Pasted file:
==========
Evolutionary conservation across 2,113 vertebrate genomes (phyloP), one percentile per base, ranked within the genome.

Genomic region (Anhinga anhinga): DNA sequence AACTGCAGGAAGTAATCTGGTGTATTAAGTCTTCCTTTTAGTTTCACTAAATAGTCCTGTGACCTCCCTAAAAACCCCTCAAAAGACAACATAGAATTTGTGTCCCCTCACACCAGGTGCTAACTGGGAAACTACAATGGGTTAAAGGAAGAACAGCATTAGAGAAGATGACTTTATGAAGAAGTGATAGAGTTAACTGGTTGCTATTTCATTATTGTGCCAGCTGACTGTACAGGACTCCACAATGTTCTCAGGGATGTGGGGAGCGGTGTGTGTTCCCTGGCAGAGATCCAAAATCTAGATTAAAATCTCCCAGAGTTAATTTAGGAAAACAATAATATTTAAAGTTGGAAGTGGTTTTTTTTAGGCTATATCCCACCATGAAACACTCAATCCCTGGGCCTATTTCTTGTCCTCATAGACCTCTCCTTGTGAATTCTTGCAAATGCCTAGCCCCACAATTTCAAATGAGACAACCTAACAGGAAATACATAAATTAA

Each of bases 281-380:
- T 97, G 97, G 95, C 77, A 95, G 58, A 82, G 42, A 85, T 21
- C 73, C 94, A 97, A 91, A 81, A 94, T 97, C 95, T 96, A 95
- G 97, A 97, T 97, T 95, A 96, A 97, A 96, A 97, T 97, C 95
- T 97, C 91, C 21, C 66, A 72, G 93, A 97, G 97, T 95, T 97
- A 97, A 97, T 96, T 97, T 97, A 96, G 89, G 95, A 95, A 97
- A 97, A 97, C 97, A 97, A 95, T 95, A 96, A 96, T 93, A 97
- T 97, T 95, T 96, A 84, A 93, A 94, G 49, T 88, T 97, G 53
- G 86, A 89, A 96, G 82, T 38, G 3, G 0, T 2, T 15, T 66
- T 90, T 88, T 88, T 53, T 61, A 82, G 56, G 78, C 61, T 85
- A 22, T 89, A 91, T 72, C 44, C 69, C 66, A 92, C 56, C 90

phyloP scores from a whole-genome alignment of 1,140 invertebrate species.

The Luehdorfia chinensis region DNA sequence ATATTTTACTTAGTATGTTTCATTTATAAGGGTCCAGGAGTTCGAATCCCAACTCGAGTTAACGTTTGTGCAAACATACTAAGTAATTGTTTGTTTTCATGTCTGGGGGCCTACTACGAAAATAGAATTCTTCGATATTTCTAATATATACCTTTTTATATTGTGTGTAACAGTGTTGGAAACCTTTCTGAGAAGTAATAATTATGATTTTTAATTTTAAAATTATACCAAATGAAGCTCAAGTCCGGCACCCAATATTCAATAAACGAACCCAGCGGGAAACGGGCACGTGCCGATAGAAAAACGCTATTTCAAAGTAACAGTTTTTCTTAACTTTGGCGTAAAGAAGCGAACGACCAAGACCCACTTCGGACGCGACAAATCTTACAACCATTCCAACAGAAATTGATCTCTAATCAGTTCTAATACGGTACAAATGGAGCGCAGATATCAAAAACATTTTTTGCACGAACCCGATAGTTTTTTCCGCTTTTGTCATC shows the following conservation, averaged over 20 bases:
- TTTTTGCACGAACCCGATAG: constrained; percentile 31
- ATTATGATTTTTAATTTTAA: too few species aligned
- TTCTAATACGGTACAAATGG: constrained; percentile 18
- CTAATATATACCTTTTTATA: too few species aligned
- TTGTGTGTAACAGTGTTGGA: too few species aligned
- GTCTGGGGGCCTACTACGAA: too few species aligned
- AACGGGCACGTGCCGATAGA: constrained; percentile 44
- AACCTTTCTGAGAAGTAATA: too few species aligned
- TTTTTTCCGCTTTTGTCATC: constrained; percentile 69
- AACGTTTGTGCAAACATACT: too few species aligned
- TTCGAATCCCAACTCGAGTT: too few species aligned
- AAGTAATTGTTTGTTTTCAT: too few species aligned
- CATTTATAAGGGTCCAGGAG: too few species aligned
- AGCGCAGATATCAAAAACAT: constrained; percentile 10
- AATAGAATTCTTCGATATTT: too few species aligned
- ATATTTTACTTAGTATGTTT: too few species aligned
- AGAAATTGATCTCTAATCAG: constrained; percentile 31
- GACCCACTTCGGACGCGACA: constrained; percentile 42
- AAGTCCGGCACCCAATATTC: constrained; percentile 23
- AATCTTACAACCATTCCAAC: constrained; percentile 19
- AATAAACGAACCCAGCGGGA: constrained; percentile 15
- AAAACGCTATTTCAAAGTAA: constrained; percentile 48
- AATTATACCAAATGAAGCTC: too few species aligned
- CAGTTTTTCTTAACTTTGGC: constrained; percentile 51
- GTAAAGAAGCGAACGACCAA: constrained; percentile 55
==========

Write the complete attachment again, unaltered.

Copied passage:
Evolutionary conservation across 2,113 vertebrate genomes (phyloP), one percentile per base, ranked within the genome.

Genomic region (Anhinga anhinga): DNA sequence AACTGCAGGAAGTAATCTGGTGTATTAAGTCTTCCTTTTAGTTTCACTAAATAGTCCTGTGACCTCCCTAAAAACCCCTCAAAAGACAACATAGAATTTGTGTCCCCTCACACCAGGTGCTAACTGGGAAACTACAATGGGTTAAAGGAAGAACAGCATTAGAGAAGATGACTTTATGAAGAAGTGATAGAGTTAACTGGTTGCTATTTCATTATTGTGCCAGCTGACTGTACAGGACTCCACAATGTTCTCAGGGATGTGGGGAGCGGTGTGTGTTCCCTGGCAGAGATCCAAAATCTAGATTAAAATCTCCCAGAGTTAATTTAGGAAAACAATAATATTTAAAGTTGGAAGTGGTTTTTTTTAGGCTATATCCCACCATGAAACACTCAATCCCTGGGCCTATTTCTTGTCCTCATAGACCTCTCCTTGTGAATTCTTGCAAATGCCTAGCCCCACAATTTCAAATGAGACAACCTAACAGGAAATACATAAATTAA

Each of bases 281-380:
- T 97, G 97, G 95, C 77, A 95, G 58, A 82, G 42, A 85, T 21
- C 73, C 94, A 97, A 91, A 81, A 94, T 97, C 95, T 96, A 95
- G 97, A 97, T 97, T 95, A 96, A 97, A 96, A 97, T 97, C 95
- T 97, C 91, C 21, C 66, A 72, G 93, A 97, G 97, T 95, T 97
- A 97, A 97, T 96, T 97, T 97, A 96, G 89, G 95, A 95, A 97
- A 97, A 97, C 97, A 97, A 95, T 95, A 96, A 96, T 93, A 97
- T 97, T 95, T 96, A 84, A 93, A 94, G 49, T 88, T 97, G 53
- G 86, A 89, A 96, G 82, T 38, G 3, G 0, T 2, T 15, T 66
- T 90, T 88, T 88, T 53, T 61, A 82, G 56, G 78, C 61, T 85
- A 22, T 89, A 91, T 72, C 44, C 69, C 66, A 92, C 56, C 90

phyloP scores from a whole-genome alignment of 1,140 invertebrate species.

The Luehdorfia chinensis region DNA sequence ATATTTTACTTAGTATGTTTCATTTATAAGGGTCCAGGAGTTCGAATCCCAACTCGAGTTAACGTTTGTGCAAACATACTAAGTAATTGTTTGTTTTCATGTCTGGGGGCCTACTACGAAAATAGAATTCTTCGATATTTCTAATATATACCTTTTTATATTGTGTGTAACAGTGTTGGAAACCTTTCTGAGAAGTAATAATTATGATTTTTAATTTTAAAATTATACCAAATGAAGCTCAAGTCCGGCACCCAATATTCAATAAACGAACCCAGCGGGAAACGGGCACGTGCCGATAGAAAAACGCTATTTCAAAGTAACAGTTTTTCTTAACTTTGGCGTAAAGAAGCGAACGACCAAGACCCACTTCGGACGCGACAAATCTTACAACCATTCCAACAGAAATTGATCTCTAATCAGTTCTAATACGGTACAAATGGAGCGCAGATATCAAAAACATTTTTTGCACGAACCCGATAGTTTTTTCCGCTTTTGTCATC shows the following conservation, averaged over 20 bases:
- TTTTTGCACGAACCCGATAG: constrained; percentile 31
- ATTATGATTTTTAATTTTAA: too few species aligned
- TTCTAATACGGTACAAATGG: constrained; percentile 18
- CTAATATATACCTTTTTATA: too few species aligned
- TTGTGTGTAACAGTGTTGGA: too few species aligned
- GTCTGGGGGCCTACTACGAA: too few species aligned
- AACGGGCACGTGCCGATAGA: constrained; percentile 44
- AACCTTTCTGAGAAGTAATA: too few species aligned
- TTTTTTCCGCTTTTGTCATC: constrained; percentile 69
- AACGTTTGTGCAAACATACT: too few species aligned
- TTCGAATCCCAACTCGAGTT: too few species aligned
- AAGTAATTGTTTGTTTTCAT: too few species aligned
- CATTTATAAGGGTCCAGGAG: too few species aligned
- AGCGCAGATATCAAAAACAT: constrained; percentile 10
- AATAGAATTCTTCGATATTT: too few species aligned
- ATATTTTACTTAGTATGTTT: too few species aligned
- AGAAATTGATCTCTAATCAG: constrained; percentile 31
- GACCCACTTCGGACGCGACA: constrained; percentile 42
- AAGTCCGGCACCCAATATTC: constrained; percentile 23
- AATCTTACAACCATTCCAAC: constrained; percentile 19
- AATAAACGAACCCAGCGGGA: constrained; percentile 15
- AAAACGCTATTTCAAAGTAA: constrained; percentile 48
- AATTATACCAAATGAAGCTC: too few species aligned
- CAGTTTTTCTTAACTTTGGC: constrained; percentile 51
- GTAAAGAAGCGAACGACCAA: constrained; percentile 55